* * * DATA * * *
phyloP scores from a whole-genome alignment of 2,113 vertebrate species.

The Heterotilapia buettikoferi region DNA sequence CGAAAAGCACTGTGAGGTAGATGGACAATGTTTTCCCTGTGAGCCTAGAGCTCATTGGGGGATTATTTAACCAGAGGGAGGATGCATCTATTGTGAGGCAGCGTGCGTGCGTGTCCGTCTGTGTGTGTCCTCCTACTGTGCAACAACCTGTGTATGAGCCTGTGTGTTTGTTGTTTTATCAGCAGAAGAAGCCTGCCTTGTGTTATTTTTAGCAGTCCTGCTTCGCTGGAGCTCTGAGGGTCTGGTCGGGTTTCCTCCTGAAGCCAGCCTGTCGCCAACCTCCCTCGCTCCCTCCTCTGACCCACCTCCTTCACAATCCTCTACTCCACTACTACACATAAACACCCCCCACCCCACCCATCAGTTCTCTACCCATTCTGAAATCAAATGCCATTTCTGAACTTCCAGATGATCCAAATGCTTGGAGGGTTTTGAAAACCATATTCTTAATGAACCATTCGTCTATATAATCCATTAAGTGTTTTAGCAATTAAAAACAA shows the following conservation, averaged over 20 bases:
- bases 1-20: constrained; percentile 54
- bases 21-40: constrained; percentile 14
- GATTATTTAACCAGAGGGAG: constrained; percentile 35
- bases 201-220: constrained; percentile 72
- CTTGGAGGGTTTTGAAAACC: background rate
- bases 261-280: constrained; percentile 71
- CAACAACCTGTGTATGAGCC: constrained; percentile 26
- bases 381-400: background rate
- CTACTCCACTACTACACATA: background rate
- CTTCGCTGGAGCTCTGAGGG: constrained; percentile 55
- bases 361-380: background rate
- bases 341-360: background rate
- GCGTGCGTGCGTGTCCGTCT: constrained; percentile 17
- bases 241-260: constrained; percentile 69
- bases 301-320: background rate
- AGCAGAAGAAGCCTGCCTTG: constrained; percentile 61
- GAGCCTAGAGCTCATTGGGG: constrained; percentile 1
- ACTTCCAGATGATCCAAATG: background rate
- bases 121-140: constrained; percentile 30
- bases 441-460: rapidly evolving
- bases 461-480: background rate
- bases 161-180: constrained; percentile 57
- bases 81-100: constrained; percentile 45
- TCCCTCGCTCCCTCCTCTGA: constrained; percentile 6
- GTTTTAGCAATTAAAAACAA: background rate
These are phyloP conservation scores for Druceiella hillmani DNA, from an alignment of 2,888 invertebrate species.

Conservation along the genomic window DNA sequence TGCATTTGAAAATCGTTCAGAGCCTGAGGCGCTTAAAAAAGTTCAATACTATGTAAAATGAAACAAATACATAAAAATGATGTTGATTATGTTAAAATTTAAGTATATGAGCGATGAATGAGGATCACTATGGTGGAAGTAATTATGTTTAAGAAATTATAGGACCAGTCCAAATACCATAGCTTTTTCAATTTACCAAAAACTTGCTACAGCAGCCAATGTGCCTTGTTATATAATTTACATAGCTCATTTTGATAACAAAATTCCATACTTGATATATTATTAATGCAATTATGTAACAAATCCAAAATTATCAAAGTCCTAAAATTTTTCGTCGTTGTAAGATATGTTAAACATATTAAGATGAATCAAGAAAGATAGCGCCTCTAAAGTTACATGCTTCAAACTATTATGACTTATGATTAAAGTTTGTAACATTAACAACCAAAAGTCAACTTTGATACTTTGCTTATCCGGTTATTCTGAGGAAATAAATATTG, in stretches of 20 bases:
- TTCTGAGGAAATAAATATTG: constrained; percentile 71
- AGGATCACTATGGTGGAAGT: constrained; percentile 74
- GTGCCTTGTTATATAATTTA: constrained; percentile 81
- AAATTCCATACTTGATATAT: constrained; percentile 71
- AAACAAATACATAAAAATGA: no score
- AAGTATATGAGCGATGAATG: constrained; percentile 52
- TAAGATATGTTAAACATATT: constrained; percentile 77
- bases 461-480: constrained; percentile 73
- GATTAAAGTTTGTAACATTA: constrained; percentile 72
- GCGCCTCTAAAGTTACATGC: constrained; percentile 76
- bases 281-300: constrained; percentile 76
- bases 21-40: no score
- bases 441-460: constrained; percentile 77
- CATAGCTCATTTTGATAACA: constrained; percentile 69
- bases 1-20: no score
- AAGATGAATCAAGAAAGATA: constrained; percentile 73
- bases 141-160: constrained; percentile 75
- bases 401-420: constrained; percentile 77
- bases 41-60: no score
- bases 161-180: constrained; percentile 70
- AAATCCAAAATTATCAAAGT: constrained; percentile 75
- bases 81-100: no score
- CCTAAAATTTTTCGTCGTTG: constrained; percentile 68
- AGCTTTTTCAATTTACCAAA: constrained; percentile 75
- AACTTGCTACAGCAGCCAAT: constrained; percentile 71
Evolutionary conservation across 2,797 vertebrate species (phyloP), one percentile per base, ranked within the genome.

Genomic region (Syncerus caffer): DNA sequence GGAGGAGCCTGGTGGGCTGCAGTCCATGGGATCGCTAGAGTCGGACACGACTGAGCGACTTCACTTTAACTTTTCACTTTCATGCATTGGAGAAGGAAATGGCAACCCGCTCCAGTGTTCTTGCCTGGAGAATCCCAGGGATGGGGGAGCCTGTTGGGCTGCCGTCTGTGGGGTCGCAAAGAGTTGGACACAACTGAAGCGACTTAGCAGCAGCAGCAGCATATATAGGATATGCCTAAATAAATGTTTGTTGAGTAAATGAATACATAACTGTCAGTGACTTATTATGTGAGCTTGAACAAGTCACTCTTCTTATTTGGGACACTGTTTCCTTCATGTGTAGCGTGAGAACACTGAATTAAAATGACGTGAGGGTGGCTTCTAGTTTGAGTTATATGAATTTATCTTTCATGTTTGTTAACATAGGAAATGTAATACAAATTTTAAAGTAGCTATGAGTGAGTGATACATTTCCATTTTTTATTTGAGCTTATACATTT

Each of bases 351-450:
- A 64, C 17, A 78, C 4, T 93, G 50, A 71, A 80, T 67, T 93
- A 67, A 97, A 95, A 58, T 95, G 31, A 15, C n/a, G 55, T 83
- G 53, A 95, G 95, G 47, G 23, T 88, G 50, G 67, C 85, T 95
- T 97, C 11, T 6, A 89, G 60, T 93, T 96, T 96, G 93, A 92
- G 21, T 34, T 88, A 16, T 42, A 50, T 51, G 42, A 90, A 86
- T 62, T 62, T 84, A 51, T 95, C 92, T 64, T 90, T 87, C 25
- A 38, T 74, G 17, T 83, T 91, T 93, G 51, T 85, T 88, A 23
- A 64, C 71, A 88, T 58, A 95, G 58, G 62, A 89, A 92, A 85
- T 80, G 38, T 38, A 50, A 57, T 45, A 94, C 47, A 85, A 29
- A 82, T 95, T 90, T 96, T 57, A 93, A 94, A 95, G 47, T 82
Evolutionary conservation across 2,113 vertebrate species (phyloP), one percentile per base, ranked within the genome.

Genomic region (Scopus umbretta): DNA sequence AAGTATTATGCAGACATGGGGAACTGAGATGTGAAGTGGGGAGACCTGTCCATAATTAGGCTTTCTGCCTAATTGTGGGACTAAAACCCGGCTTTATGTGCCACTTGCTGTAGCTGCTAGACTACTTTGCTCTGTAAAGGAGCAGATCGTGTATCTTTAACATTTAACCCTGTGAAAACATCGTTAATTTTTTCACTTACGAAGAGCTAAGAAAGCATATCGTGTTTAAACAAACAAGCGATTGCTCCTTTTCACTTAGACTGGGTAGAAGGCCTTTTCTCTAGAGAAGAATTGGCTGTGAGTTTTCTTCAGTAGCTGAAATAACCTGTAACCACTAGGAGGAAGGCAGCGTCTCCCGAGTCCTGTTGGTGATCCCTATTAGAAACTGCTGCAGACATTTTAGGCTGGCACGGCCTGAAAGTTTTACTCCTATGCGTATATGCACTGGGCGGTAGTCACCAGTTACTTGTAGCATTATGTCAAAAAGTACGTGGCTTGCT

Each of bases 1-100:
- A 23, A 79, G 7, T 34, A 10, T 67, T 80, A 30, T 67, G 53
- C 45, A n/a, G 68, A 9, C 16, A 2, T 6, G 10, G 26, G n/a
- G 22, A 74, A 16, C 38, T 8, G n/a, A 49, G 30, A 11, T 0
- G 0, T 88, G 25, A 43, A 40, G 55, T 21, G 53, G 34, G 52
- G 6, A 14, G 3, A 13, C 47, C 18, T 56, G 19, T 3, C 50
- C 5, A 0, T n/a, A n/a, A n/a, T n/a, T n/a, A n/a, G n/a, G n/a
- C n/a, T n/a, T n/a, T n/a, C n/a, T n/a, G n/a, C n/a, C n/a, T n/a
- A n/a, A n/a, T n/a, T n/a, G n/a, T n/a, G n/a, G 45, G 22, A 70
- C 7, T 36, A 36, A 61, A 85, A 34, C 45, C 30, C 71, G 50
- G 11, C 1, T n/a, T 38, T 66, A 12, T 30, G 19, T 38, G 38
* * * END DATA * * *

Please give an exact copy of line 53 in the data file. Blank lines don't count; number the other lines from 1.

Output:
- AGCTTTTTCAATTTACCAAA: constrained; percentile 75